James Boxell is an editor with Bloomberg Gadfly. He worked previously at the Financial Times in a variety of writing and editing jobs. Before becoming a journalist, he helped launch a legal technology startup.

Just Eat, the British-based online takeaway provider, has confounded the skeptics again by lifting expectations for sales this year to more than 240 million pounds ($370 million). It’s the second time CEO David Buttress has bumped up forecasts in a few months.

He’s certainly proved adept at stoking investor excitement in a company that’s become a test case for the viability of Europe’s small band of "unicorns" -- young dotcoms valued at more than $1 billion. Just Eat's shares have climbed 35 percent this year, valuing it at 2.8 billion pounds.

In fairness, Just Eat has so far delivered on its "hyper-growth" plans with the alacrity of a moped rider speeding through London with a hot order of Chinese food. It said today that like-for-like order growth rose 48 percent in the third quarter. Sales for 2015 are now expected to rise more than 50 percent year-on-year, while earnings before interest, tax, depreciation and amortization will almost double. The ebitda margin is expected to be a healthy 23 percent, according to data compiled by Bloomberg.

But a quick look at Just Eat’s only publicly traded peer, GrubHub of the U.S., shows that growth can be a fragile thing in an industry with no barriers to new entrants and a constant hunger for investment. GrubHub last week reported its third straight quarter of declining revenue, helping push its shares down by 24 percent in one day’s trading.



Fans of Just Eat (six out of 10 analysts have a buy recommendation on its stock) argue that the two companies operate in very different marketplaces. They say GrubHub's U.S. home is tougher to crack because of the country's deeply entrenched branded takeout chains. 

Yet GrubHub's need to reinvest heavily to maintain its market lead -- another big factor in last week's share plunge -- is a problem shared by Just Eat. Indeed, the British company's shares dropped 6 percent on Tuesday, despite the upbeat statement, because Buttress' said he he will plow revenue back into the business. While sales forecasts were raised, he left the ebitda outlook unchanged.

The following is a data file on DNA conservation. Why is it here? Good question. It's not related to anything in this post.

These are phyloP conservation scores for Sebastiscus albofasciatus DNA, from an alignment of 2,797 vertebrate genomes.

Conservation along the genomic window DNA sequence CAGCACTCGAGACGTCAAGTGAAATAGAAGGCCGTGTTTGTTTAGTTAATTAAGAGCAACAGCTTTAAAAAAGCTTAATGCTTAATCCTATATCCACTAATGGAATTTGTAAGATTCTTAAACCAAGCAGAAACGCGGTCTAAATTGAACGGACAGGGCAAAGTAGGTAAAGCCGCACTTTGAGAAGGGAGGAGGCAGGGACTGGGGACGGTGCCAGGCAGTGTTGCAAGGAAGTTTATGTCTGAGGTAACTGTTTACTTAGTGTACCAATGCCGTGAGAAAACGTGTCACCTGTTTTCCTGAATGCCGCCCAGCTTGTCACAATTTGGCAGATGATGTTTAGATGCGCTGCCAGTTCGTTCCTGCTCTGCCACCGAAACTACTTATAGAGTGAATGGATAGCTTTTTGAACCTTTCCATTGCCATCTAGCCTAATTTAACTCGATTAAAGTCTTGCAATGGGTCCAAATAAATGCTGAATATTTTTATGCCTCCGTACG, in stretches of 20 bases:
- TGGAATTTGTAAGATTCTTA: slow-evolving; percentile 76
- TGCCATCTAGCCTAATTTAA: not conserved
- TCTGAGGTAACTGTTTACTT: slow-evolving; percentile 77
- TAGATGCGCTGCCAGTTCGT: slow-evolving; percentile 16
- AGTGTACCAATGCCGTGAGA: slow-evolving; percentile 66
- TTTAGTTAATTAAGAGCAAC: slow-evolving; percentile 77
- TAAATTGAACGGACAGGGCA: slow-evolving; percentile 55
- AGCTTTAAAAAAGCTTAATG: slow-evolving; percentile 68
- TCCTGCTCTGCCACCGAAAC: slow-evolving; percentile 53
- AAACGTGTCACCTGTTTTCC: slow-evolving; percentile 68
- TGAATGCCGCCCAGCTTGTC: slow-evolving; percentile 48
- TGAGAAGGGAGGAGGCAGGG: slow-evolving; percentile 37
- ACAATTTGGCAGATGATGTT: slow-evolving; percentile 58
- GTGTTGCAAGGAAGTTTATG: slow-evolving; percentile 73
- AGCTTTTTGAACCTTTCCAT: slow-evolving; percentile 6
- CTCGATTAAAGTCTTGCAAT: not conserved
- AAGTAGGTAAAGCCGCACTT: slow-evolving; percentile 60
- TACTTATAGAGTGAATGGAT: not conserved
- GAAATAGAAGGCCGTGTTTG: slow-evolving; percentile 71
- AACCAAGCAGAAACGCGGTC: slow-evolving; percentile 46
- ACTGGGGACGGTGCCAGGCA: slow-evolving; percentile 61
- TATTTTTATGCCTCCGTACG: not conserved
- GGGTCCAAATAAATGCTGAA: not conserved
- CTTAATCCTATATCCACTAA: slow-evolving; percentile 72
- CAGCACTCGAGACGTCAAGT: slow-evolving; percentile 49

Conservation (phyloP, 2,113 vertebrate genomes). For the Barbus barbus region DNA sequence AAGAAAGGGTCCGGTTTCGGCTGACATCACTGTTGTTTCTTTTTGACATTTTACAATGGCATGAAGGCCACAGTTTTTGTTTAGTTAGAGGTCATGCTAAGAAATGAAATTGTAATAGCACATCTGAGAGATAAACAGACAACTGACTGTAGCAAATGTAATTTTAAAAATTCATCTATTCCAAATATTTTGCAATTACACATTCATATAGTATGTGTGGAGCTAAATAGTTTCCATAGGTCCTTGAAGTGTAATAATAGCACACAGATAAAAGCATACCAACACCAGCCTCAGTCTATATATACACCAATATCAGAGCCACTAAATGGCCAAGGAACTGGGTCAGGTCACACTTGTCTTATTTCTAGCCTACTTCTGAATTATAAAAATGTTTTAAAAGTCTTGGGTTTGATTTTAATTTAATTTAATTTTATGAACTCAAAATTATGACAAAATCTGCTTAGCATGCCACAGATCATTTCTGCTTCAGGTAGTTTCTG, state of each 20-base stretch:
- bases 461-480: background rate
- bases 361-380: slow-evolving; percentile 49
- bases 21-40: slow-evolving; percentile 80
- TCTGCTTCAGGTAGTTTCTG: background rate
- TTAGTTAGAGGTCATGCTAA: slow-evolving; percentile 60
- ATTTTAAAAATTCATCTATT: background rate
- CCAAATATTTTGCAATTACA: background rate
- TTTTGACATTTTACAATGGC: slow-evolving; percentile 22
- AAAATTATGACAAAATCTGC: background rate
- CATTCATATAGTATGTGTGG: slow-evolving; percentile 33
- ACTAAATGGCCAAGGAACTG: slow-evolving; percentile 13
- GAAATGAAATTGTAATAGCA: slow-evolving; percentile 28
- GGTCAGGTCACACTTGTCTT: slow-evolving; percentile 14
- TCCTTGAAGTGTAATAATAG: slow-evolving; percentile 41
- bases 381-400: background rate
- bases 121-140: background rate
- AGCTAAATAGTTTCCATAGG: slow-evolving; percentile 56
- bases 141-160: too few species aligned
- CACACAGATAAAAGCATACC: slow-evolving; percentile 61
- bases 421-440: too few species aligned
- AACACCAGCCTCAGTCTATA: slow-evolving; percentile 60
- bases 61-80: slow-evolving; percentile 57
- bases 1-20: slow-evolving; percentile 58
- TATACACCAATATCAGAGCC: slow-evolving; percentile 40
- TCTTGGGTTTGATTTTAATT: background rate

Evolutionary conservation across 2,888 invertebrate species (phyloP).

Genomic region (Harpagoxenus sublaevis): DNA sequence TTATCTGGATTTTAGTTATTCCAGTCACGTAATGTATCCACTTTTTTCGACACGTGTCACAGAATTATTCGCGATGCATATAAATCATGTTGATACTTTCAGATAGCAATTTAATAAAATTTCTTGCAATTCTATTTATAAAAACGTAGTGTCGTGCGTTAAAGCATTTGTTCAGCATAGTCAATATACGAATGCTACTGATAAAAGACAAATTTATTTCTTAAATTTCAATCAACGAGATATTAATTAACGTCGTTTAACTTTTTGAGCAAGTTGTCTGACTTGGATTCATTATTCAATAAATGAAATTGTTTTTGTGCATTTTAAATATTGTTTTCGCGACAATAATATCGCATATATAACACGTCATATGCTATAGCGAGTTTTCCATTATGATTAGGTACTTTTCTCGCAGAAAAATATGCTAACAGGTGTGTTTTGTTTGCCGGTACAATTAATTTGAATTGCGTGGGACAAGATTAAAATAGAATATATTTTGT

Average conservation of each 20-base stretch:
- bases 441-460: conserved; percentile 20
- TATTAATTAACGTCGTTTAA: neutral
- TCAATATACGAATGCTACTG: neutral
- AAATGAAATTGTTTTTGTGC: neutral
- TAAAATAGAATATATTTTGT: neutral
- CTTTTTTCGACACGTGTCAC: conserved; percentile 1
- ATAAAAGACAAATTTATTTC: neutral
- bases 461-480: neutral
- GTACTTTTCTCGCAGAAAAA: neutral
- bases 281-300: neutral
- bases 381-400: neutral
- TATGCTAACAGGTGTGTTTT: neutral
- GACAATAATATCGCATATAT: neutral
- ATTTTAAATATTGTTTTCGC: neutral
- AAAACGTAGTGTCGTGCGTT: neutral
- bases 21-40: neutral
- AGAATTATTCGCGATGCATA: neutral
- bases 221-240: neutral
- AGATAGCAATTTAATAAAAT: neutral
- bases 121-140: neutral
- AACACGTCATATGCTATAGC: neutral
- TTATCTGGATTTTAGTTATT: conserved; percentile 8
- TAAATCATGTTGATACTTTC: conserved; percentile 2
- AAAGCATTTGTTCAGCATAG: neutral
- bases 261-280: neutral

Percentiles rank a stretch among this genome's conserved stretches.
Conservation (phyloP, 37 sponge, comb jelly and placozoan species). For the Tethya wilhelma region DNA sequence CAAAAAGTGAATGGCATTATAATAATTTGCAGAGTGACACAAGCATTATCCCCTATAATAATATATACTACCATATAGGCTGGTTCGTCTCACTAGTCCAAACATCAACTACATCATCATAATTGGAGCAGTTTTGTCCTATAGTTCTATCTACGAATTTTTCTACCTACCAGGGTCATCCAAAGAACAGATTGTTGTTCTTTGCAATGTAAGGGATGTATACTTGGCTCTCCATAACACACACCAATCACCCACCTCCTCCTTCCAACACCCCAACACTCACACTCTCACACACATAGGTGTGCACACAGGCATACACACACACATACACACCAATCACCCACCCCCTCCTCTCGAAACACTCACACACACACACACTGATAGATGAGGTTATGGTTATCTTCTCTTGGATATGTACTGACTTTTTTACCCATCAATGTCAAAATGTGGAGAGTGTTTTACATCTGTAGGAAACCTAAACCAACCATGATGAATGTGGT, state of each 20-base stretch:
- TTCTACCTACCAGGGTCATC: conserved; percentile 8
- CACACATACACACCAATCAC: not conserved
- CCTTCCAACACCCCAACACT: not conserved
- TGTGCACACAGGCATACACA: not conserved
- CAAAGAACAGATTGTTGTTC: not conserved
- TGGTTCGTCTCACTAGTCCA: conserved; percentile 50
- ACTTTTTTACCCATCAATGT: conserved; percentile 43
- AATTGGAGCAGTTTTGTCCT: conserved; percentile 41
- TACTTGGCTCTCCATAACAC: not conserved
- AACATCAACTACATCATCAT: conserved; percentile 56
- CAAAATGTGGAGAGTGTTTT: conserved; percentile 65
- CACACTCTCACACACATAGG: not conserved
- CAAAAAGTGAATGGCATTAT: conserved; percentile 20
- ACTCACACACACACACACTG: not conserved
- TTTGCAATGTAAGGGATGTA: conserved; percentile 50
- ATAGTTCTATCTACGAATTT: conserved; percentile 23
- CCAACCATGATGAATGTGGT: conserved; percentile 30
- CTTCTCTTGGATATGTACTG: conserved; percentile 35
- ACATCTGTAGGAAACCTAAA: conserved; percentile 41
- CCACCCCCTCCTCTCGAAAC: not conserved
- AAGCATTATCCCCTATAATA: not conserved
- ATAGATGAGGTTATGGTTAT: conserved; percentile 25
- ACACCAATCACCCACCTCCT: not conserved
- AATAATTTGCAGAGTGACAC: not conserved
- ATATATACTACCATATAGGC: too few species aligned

Just Eat has made much of the virtue of its low capital spending, which is why it's shied away from building the delivery driver networks that some rivals offer. But its marketing budget is high -- 24 percent of sales in the first half -- because it has to splurge on ads to maintain its lead over rivals such as Hungry House and the more upmarket Deliveroo.

And while splashing out on marketing is easy when sales are soaring, it becomes less so when they show signs of stagnating as they have at GrubHub. To keep increasing ad spend then would mean cutting back on the profit margins that are so appealing to investors.

Just Eat sales don't show any sign yet of flat-lining, but they are expected to slow over the next couple of years and GrubHub shows how quickly things can move against you in a tech-driven business. As well as domestic rivals, Buttress will be keeping a close eye on Amazon, which is already rolling out deliveries from restaurants in Seattle, and Uber, with its ready-made network of drivers. He has shrewdly hired Henri Moissinac, who runs mobile partnerships for Uber in Europe, as a non-executive director at Just Eat.

Valuations on fast-growing tech businesses like Just Eat are tricky because of the vagaries of guessing future revenues. But Just Eat shares are trading on 46 times estimated earnings for 2016, with GrubHub at 33 times. While some of that premium may be justified by a stronger recent performance, the vulnerability of the business model to competition makes such giddy valuations hard to swallow. 

This column does not necessarily reflect the opinion of Bloomberg LP and its owners.

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